Capital Gazette shooting suspect legally purchased pump-action shot gun about a year ago

    In this June 28 2018 photo released by the Anne Arundel Police, Jarrod Warren Ramos poses for a photo, in Annapolis, Md. First-degree murder charges were filed Friday against Ramos who police said targeted Maryland's capital newspaper, shooting his way into the newsroom and killing four journalists and a staffer before officers swiftly arrested him. (Anne Arundel Police via AP)

    The man charged with five counts of first-degree murder in the shooting deaths of five Capital Gazette workers in Annapolis Thursday legally purchased the gun he used.

    Although he refused to call him by name, Police Chief Timothy Altomare said at a Friday press conference that 38-year-old Jarrod Ramos bought the pump-action shotgun about a year ago.

    Altomare said the shooter intended to "kill as many people as he could kill."

    A judge ordered Ramos to remain detained during a court hearing Friday.

    Ramos appeared in an Annapolis courtroom via video feed. He appeared to watch attentively during the hearing but never spoke. He was dressed in blue detention clothing.

    A prosecutor says Ramos who opened fire at a Maryland newspaper barricaded the exit door so employees couldn't escape.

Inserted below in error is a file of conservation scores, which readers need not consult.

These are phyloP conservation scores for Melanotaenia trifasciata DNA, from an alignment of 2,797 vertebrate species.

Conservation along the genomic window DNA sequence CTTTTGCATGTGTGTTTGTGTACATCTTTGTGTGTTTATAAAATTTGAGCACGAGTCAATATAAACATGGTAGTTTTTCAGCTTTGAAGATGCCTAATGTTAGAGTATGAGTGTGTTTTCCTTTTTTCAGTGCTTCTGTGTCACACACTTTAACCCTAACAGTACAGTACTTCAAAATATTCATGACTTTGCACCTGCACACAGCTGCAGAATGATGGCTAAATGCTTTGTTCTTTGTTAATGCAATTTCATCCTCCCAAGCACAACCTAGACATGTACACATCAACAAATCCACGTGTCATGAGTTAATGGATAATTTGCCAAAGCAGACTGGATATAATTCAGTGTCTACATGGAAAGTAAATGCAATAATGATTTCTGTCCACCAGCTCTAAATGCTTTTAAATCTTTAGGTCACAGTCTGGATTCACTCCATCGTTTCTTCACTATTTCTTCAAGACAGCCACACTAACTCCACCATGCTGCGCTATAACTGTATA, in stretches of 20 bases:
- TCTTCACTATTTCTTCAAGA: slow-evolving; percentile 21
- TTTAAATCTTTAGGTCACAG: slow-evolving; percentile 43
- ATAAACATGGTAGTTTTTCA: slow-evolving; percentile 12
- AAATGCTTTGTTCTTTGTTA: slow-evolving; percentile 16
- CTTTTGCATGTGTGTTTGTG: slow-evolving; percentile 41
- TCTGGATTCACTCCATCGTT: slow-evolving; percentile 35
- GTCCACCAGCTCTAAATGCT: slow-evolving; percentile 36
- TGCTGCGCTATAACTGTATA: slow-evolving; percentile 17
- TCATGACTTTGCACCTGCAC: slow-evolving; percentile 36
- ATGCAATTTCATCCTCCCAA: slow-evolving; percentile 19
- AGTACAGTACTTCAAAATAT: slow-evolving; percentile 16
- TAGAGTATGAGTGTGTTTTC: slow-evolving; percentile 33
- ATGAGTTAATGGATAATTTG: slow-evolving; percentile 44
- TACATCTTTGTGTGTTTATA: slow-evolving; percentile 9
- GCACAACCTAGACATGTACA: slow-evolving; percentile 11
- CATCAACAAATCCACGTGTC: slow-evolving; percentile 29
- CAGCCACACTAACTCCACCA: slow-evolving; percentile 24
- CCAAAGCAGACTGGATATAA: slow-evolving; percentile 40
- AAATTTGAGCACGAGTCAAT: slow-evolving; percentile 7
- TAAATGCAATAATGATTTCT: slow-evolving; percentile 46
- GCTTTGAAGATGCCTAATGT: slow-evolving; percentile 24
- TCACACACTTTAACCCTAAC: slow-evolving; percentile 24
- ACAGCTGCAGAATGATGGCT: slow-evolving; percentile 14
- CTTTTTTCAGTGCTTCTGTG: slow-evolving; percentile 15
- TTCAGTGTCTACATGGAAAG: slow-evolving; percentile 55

Anne Arundel County State's Attorney Wes Adams said Friday that there were two entrances to the office. He says Ramos entered through the front door and "worked his way through the office."

    Adams also says one victim who attempted to escape through the back door was shot.

    Two newspaper employees who were injured in the incident, Rachel Pacella and Janet Cooley, had been treated at a hospital and released after being injured during Thursday's attack, authorities said.

    The city of Annapolis is planning a vigil for the victims who died -- Rob Hiaasen, Gerald Fischman, Wendi Winters, John McNamara and Rebecca Smith.

    In 2012, Ramos filed a defamation lawsuit against the paper, alleging he was harmed by an article about his conviction in a criminal harassment case a year earlier. The suit was dismissed by a judge who wrote Ramos hadn't shown "anything that was published about you is, in fact, false." An appeals court later upheld the dismissal.

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